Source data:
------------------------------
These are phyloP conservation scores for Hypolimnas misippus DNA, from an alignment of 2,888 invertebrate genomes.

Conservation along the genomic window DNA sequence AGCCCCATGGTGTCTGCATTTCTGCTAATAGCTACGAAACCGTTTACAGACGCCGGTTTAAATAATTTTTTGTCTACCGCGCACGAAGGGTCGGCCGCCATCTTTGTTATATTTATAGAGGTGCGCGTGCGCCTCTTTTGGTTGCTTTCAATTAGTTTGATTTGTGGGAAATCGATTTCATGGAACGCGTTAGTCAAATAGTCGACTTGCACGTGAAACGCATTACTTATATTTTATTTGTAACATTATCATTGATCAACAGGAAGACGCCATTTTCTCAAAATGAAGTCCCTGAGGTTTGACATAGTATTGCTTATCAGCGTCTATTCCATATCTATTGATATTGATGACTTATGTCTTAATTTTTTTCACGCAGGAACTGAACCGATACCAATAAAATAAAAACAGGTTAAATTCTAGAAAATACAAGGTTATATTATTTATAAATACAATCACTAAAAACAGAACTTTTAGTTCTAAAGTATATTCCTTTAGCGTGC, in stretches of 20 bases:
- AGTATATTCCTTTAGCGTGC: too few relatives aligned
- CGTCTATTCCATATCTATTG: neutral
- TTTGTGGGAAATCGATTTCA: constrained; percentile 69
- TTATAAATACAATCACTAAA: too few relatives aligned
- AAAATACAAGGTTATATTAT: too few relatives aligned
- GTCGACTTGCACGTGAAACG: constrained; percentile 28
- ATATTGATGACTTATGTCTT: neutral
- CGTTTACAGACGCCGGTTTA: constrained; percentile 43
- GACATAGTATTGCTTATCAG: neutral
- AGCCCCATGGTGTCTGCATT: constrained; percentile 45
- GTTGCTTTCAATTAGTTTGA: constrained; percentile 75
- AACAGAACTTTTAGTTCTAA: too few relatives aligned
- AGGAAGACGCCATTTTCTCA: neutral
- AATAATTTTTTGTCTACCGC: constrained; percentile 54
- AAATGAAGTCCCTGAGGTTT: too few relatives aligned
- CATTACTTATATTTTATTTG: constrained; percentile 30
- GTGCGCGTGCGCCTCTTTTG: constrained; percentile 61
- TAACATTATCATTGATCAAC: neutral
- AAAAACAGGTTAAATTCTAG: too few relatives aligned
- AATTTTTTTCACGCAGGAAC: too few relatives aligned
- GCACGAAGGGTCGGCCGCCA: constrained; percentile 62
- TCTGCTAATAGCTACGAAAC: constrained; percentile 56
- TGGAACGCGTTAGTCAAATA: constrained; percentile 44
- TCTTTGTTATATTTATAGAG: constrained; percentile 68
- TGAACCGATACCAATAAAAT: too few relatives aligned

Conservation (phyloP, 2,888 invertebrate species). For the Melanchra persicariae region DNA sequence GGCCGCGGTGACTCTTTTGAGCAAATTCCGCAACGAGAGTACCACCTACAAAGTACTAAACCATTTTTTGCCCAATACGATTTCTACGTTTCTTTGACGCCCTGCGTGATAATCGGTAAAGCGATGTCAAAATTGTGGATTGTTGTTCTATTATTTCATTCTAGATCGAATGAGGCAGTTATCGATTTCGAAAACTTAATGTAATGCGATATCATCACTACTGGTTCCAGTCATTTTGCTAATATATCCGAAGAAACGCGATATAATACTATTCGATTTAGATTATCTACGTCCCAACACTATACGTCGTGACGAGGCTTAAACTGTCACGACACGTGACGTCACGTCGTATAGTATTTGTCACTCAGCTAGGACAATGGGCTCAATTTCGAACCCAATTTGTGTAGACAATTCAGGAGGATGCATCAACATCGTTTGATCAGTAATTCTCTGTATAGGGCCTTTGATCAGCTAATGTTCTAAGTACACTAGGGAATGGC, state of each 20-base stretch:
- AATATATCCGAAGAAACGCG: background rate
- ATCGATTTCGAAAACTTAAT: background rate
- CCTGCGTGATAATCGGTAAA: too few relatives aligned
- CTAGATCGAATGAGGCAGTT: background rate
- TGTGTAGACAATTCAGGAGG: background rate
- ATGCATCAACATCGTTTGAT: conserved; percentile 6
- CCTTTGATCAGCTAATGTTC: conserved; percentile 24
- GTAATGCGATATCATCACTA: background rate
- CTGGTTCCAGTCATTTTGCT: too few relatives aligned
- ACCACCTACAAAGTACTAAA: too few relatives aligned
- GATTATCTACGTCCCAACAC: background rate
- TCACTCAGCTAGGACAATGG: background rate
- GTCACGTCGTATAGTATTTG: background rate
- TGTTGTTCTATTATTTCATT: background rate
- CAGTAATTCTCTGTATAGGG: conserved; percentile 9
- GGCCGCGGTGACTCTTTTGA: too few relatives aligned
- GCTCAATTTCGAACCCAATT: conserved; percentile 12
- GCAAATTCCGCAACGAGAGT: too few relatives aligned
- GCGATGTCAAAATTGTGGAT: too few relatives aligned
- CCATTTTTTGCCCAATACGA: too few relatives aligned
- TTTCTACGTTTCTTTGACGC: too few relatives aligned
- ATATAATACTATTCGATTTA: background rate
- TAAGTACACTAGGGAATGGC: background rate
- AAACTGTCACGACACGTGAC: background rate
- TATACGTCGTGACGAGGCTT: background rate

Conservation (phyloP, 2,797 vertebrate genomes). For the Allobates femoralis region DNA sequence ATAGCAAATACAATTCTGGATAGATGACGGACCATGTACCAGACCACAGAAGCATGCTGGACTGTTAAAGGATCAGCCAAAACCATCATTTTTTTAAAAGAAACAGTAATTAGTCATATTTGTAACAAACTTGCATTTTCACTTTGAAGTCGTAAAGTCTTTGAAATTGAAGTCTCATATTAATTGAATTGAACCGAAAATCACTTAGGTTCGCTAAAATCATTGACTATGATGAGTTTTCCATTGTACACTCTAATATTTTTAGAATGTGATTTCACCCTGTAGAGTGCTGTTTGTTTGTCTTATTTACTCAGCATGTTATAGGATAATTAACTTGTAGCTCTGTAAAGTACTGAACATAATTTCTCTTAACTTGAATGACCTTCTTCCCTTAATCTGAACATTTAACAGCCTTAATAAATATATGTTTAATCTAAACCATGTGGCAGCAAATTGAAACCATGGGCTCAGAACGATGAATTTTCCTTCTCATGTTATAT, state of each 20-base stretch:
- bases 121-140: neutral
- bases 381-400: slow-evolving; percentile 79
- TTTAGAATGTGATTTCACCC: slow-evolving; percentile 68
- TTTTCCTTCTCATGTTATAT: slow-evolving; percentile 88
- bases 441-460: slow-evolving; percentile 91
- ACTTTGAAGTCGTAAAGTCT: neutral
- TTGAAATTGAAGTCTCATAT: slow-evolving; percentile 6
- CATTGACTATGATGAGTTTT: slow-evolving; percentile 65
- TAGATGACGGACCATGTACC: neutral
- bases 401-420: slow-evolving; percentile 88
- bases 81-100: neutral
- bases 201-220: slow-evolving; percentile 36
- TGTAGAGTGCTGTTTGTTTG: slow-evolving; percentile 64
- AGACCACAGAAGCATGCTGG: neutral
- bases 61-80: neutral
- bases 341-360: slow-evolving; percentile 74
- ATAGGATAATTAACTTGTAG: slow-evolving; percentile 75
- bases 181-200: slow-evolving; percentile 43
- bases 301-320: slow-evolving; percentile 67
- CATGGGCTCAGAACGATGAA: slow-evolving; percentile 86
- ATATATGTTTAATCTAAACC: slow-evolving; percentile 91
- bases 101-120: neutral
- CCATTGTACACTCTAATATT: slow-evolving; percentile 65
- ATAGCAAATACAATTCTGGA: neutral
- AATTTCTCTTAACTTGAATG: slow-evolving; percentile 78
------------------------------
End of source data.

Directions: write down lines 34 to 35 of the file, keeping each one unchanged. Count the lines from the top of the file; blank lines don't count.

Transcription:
- ATGCATCAACATCGTTTGAT: conserved; percentile 6
- CCTTTGATCAGCTAATGTTC: conserved; percentile 24